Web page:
“It seems to me,” my sister says, her voice so drab that only I can hear her cruelty, “to be just the sort of magic a foolish young girl might make, if she were slipping away from her house to meet her lover in the middle of the night.”
I clench my fists.
“Concentrate on your vase, dear,” Mother reminds me. “Don’t think about it. Just let the magic flow with your emotion.” To my sister, she adds, “I’m so grateful that you girls are too intelligent to become embroiled in any sort of impropriety.”
“Yes, mother,” we both say in practiced unison.
“We have to stop,” you tell me at midnight, your arms around me already. The pale-red roses have grown feral all around us. “The flowers,” you continue. “Someone will notice.”
Someone’s already noticed. I press my face into your chest to keep myself quiet. If I tell you, you’ll worry, and it’s already too late.
I start to cry; you kiss the tears off my cheeks. “What’s wrong?”
“Hold me,” I say, and you do.
It’s not enough. But this, tonight, is all we have and all we’ll ever have.
By morning, the whole garden is blooming.
Because of who my father is, the Inquisition doesn’t arrest me. They don’t even threaten me. Instead, two serious men in ordinary clothes sit me down in my mother’s parlor and try to break my heart.
They tell me you’ve already confessed. They tell me you betrayed me, that you told them everything, that you tried to bargain my reputation for your life. They tell me you had other lovers, that your father had already bought you a betrothal, that you had always planned to desert me.
They tell me they know I was seduced. They tell me they are trying to help me; that if I tell them everything, if I foreswear my love for you, I need not even look upon their dread implements or pass beneath the shadow of the Chief Inquisitor.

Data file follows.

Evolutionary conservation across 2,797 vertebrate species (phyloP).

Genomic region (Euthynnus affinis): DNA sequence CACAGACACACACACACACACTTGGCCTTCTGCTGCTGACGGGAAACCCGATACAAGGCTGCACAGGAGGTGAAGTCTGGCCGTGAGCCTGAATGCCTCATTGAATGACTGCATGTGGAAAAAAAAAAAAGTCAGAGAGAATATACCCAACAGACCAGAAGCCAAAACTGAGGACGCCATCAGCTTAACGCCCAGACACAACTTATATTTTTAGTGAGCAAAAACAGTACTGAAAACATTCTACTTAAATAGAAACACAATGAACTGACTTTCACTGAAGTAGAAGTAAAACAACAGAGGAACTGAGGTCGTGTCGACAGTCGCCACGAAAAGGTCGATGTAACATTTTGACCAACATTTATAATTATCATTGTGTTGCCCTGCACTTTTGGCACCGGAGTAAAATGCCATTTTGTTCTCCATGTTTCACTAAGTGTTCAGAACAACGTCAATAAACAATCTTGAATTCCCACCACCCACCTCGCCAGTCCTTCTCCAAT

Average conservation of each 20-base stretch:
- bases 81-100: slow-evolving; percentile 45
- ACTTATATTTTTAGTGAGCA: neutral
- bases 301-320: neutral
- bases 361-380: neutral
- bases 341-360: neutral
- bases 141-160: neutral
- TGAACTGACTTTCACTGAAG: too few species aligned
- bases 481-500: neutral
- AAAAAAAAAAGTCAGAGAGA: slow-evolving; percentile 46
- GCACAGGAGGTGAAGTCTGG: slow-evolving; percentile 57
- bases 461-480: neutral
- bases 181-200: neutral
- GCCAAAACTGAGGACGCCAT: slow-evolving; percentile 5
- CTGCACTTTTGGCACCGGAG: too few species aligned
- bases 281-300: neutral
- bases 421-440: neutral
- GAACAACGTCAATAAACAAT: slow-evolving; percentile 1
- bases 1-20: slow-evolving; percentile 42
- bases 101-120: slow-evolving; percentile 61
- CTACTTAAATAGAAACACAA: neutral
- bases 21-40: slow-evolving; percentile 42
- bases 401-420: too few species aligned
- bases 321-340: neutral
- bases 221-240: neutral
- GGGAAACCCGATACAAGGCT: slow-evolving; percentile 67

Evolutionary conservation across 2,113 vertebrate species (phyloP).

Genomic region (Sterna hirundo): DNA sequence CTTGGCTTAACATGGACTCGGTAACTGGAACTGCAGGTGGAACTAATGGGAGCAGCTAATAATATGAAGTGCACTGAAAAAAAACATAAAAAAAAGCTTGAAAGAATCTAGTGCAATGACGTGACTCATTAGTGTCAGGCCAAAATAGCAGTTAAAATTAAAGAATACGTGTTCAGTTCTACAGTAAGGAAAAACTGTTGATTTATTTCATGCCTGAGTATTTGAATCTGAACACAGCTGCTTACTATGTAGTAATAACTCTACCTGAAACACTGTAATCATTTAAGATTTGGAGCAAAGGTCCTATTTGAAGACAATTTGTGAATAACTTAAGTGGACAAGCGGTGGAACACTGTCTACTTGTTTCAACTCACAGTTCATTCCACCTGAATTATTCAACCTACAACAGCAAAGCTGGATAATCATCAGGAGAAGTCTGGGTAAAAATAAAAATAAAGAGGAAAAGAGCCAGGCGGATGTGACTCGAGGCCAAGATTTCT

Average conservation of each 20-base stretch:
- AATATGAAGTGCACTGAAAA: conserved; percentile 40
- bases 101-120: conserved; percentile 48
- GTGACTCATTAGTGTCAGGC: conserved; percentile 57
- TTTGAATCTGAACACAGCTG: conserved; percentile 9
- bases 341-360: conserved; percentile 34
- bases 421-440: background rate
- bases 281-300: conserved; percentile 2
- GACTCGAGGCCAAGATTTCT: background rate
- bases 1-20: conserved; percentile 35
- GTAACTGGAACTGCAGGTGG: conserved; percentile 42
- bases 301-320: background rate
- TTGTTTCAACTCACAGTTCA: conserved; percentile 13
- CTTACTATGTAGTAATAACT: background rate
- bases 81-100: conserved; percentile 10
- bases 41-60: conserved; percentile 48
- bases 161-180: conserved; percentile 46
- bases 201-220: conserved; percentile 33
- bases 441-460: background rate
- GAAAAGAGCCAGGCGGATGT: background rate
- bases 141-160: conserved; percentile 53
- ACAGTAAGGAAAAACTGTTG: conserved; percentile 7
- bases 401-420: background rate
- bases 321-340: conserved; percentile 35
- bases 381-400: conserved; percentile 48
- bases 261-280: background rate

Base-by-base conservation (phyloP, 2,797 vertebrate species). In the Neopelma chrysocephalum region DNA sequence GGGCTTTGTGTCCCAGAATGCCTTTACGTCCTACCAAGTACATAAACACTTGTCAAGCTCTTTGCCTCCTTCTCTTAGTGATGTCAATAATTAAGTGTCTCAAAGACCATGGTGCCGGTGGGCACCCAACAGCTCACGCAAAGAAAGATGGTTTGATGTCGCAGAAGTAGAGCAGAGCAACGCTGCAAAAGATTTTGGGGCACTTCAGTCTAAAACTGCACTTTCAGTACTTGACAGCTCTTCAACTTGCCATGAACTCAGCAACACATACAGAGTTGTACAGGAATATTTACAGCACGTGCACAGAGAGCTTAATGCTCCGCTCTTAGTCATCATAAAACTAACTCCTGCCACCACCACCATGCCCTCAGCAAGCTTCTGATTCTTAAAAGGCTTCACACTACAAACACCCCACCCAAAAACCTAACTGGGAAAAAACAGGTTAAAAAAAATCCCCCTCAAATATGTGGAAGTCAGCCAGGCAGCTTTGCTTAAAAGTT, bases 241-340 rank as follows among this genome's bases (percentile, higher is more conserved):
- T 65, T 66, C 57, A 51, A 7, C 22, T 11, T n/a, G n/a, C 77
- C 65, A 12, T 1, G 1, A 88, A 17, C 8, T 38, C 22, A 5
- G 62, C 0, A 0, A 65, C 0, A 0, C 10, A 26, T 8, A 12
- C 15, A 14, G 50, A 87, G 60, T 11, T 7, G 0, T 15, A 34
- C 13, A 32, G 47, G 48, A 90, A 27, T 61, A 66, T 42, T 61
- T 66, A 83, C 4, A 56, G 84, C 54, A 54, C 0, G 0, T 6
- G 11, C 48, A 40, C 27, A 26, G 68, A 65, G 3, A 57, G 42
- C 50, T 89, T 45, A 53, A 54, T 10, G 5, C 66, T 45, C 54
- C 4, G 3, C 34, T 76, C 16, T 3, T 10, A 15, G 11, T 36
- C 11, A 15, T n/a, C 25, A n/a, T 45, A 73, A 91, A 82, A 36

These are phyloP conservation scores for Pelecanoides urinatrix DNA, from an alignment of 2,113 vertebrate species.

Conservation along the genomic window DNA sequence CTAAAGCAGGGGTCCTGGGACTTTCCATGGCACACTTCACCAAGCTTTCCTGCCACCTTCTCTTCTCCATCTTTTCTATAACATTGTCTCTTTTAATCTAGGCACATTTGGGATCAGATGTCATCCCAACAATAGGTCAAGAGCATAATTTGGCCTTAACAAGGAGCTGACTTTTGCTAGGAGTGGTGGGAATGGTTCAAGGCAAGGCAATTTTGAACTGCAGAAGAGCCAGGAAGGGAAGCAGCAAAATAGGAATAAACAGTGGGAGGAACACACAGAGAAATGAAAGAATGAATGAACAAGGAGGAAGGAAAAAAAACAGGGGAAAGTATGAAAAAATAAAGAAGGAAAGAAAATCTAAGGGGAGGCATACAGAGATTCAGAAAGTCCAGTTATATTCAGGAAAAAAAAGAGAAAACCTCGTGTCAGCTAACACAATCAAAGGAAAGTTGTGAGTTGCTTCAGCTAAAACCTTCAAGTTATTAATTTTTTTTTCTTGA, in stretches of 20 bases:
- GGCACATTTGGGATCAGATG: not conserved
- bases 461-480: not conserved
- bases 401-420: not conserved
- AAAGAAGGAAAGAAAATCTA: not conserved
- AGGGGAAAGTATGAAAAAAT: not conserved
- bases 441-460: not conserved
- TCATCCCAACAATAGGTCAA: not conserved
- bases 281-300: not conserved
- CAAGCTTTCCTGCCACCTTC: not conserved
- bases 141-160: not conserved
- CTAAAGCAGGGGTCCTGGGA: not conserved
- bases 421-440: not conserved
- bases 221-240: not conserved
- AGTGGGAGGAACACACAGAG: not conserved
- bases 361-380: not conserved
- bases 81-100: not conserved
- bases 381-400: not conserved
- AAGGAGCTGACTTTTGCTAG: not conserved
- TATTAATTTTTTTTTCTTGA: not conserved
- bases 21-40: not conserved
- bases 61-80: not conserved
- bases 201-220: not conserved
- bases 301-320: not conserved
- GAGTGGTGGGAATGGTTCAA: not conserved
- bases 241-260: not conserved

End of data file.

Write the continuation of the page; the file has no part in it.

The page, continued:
Outside, I can hear my sister sobbing the same tears she cried when she broke my porcelain doll.
I try not to think of what they’re going to do to you. Of what they’ve already done to you. I try not to cry.
I tell them nothing. I know I should. I know my silence will not protect you any more than my confession would. But even if I let myself speak, sitting there in my mother’s parlor with two strange men, the only words I have are: I love you. I will never stop loving you.
At your execution, I am in my family’s palanquin, far in back. They hope, somehow, to dispel my scandal from the family name. I hope, somehow, that you will meet my eyes and know, despite what they must have told you, that I never betrayed you. That I loved you; that I still love you.
Even after the Inquisition, you’re still beautiful, though your face, your hands—your beautiful hands! No one has bothered to set them. It won’t matter soon.
They have you on the gallows. They have the noose around you. You look out at the crowd— “Seducer!” “Blasphemer!” I part the curtains of the palanquin. Even as my sister rushes to close them, you look out over the crowd, you see the palanquin, my family’s crest, you look down. You see me! In this last moment of your life you see me.
You look away.
My heart bursts.
When you fall, I cry out. When your neck snaps, my body begins to shake. You are dead and my heart has burst and my love for you has nowhere left to go.
Magic pours from my eyes and mouth, only tears at first, then a stream, and then I am spitting up water as fast as I can, choking out great gouts of it, pure and sacred. My love for you, love enough for a lifetime, love enough for a dozen lifetimes, pours out of me in a flood, a sacred and unbroken river that courses down the front of my dress, gushes across the cobbles, crashes into the crowd, piling upon itself, rolling, racing, sending the palanquins tumbling like river stones; pure, clean water washing away the gallows, the executioners, the crowd, and then the buildings, the gardens, our entire city, the whole mess of everything, in a great uneven torrent to the sea.